• When does the taxman need to know about rental income?

  •  

When does the taxman need to know about rental income?Insert main product banner here

When does the taxman need to know about rental income?

A recent survey by Halifax Home Insurance estimated that the real number of lodgers in the UK is six times higher than official figures. The survey estimates that 970,000 of us are renting a room in someone else's house, but that new landlords are "keeping tenants under the radar" because of concerns about tax. So just when does the taxman need to know about rent?

The Rent a Room Scheme

If you're only letting out a part of your own home, you may be eligible for the Rent a Room scheme. This allows you to have a lodger in your own home without paying tax on their rent. As you might expect, there are some limitations:

  • You can't earn more than £4,250* per year
  • The scheme doesn't apply if you've split the house into separate flats, or are letting the property unfurnished
  • You can't claim any expenses

But if you have a traditional-style lodger and their total payments are less than the threshold, you won't need to declare that income or complete a tax return if you're not otherwise self-employed.

The Rent a Room scheme is available for your "only or family home", that is, the one where you and your family live for most of the time. So if you're letting out a house you can't sell, in order to be able to afford to live elsewhere, Rent a Room doesn't apply.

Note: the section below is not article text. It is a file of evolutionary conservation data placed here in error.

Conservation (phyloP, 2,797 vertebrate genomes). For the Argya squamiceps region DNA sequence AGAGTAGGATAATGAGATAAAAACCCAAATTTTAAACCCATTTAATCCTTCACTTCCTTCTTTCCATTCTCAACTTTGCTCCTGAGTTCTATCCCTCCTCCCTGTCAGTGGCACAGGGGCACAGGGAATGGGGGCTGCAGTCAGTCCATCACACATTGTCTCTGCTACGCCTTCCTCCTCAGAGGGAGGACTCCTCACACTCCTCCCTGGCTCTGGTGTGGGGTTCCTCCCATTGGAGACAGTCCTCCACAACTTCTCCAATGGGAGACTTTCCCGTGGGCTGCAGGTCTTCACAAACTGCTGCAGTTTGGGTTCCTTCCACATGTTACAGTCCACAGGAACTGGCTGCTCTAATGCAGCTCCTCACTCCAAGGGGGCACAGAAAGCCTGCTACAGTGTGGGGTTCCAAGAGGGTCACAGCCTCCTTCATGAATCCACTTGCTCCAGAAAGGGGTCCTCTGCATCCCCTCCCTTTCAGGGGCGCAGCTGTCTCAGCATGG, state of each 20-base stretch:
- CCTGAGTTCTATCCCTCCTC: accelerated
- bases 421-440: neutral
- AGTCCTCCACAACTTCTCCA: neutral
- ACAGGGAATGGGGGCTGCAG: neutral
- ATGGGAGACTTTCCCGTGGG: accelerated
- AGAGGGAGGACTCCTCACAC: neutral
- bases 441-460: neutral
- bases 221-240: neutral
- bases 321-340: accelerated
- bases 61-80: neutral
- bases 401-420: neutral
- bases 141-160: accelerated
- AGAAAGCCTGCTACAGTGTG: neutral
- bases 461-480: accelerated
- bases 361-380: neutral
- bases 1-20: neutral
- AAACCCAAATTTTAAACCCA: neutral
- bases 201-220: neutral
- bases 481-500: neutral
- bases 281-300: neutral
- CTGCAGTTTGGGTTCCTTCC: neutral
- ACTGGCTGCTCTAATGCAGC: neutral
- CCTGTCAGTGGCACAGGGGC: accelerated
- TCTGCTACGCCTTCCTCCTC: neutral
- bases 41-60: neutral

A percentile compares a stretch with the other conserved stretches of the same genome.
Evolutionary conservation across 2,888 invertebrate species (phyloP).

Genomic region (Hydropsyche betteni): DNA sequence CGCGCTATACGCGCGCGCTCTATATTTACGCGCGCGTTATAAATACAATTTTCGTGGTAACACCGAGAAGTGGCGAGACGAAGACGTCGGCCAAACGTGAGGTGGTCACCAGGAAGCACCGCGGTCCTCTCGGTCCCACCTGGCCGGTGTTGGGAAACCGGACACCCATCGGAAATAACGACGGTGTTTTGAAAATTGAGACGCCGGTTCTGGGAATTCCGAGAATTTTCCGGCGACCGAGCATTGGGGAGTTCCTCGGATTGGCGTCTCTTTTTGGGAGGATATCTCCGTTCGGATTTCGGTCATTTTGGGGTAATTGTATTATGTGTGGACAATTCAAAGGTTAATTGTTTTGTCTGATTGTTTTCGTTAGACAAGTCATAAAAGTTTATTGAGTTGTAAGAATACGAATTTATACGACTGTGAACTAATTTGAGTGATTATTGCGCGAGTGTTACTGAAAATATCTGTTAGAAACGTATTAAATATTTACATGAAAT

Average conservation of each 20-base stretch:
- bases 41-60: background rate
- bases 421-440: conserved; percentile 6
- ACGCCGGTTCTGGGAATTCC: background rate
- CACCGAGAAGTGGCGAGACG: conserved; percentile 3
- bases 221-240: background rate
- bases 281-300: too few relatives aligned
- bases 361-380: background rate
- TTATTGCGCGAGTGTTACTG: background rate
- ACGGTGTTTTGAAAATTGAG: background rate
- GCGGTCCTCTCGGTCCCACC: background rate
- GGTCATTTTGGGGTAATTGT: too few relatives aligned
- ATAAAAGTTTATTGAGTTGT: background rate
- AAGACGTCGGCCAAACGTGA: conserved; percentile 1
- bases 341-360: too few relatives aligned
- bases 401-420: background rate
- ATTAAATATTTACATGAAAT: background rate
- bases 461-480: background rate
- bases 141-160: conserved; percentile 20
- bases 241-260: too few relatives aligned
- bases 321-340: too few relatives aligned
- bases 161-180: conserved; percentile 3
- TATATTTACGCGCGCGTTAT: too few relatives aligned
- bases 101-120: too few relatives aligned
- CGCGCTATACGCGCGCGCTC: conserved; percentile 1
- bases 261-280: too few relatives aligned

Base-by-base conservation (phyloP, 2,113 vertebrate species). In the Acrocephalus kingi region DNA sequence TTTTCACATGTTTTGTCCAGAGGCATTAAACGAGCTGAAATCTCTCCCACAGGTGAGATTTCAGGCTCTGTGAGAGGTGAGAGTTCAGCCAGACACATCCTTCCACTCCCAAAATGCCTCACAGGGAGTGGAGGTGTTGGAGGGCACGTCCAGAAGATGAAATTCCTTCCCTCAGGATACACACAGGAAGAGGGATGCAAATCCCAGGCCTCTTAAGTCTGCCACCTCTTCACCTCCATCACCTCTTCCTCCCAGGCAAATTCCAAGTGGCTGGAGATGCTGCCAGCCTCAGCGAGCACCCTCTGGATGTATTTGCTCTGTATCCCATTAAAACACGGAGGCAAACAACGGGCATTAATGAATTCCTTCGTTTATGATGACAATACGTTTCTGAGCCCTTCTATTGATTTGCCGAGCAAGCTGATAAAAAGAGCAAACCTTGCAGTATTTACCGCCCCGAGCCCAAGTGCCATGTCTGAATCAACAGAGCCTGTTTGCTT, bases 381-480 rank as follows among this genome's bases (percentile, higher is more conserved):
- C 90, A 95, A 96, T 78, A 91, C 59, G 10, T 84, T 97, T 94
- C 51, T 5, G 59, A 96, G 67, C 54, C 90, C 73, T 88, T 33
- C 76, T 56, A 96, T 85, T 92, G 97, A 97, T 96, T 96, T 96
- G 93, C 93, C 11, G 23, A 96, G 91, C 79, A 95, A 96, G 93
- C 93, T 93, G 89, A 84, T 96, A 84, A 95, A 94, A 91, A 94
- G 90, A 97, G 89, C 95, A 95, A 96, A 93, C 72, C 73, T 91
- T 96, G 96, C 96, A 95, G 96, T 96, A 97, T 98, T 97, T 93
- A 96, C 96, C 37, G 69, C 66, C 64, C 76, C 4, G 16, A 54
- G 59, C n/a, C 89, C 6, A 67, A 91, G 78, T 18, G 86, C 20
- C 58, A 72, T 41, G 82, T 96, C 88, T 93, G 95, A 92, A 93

There's more information about Rent a Room on the direct.gov website.

Property rental is a business

Even if you're only letting out one property. This includes so-called "accidental landlords", who are letting out houses they can't sell in the current housing market, as well as those who let out their own home while living elsewhere.

Tax is assessed on the profit from rent: that is, all the income from all your properties minus all allowable expenses. If you rent out more than one property, you'll be able to set a loss on one of them against profit from the rest.

If your annual profit is less than £2,500* and you're on PAYE, any tax due can be paid via an adjustment of your tax code. Ask your Tax Office for form P810. Those earning more than £2,500* or who are self-employed anyway, will need to fill out a Self Assessment tax return.

Find out more about tax on residential property lettings on the direct.gov website.

It's worth consulting an accountant about expenses; they can often save you more in tax than you'll pay them in fees. And remember to keep proper records: the taxman can demand to see supporting documentation for your income and expenses figures for up to six years.

Finally, the best bit of advice I can offer is that if you have any questions about your tax position, talk to HMRC. They are very helpful - and it's always better to talk to them before they want to talk to you!

* Figures given are for 2009.

For more tips and advice for landlords, check out our blog and follow @AvoidTheVoids on Twitter.